MusicQubed Puts the Rise of Listen Services Into Numbers

Back in October I wrote about the emergence of a new wave of music services: ‘Listen Services’. Namely music services that sit at the opposite end of the sophistication spectrum to ‘Access Services’ like Spotify and Deezer.  While the on-demand Access Services are focused on immersive discovery experiences for the engaged music aficionado, Listen Services are aimed at the mainstream music fan that does not have the time nor appetite for searching out what to play from a catalogue of 30 million tracks.  Listen Services, and their addressable audience, are a key priority for the music industry as it is becoming increasingly clear that Access Services, while fantastic at monetizing the top tier of fans, are not the right fit for the mainstream. To date the main focus for this segment has been ad supported personalized radio from the likes of Pandora and Slacker.  New entrants have started trying to drive digital spending from these consumers with cheap subscriptions, players like MusicQubed, Bloom.fm, Blinkbox Music and Nokia Mix Radio (interestingly there is a distinctly European company bias in this sector). MusicQubed has released some figures to illustrate how this emerging segment is developing.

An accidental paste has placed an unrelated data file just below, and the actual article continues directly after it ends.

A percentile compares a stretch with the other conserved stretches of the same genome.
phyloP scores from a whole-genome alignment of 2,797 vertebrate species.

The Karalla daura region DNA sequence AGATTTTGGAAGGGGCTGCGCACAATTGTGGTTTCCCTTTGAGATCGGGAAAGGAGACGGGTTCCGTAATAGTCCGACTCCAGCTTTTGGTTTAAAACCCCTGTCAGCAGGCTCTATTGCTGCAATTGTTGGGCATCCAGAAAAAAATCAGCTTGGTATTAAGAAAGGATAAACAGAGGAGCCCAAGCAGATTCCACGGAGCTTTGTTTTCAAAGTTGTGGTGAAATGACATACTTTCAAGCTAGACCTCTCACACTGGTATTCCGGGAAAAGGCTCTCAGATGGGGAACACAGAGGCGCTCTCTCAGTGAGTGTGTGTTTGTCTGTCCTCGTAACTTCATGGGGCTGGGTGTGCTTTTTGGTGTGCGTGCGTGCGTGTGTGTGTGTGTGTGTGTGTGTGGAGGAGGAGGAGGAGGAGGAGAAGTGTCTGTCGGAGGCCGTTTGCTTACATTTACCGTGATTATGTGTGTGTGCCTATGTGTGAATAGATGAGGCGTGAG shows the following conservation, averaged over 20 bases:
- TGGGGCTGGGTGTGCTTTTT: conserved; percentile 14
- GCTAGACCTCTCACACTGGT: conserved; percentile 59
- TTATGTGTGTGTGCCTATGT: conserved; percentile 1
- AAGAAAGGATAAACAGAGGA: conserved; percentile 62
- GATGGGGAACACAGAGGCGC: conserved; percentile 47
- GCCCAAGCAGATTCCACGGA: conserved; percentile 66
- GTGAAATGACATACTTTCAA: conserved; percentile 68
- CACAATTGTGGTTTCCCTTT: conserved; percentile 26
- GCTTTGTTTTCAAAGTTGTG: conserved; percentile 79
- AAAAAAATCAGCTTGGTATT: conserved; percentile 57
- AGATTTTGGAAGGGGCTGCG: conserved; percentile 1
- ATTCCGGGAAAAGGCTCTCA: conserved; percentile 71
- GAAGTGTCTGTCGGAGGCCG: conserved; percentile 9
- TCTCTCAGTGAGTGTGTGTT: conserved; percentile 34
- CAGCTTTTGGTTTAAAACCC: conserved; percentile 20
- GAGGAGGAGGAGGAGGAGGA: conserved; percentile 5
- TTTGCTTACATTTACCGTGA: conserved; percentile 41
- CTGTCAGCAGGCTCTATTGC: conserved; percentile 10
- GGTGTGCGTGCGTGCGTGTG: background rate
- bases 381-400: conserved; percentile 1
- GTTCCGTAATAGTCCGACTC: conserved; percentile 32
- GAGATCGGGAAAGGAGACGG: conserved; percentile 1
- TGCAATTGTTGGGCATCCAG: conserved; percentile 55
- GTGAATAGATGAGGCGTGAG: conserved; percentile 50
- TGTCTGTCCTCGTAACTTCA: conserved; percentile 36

To celebrate the first anniversary of its launch into market, MusicQubed last week released a combination of performance metrics for its services and some related statistics:

  • 85% of UK radio play comes from the top 120 tracks
  • The Forgotten Fan (above average listening but below average spend) accounts for 30% of consumers
  • Daily listening time of MusicQubed users = 30 minutes
  • 30% of all active users are subscribers
  • 1.5 million consumers have used MusicQubed services to date
  • O2 Tracks (O2’s UK music service powered by MusicQubed) has 60% female users and an average lifetime value of £33, while 20% buy at least one download a month after having discovered it in the service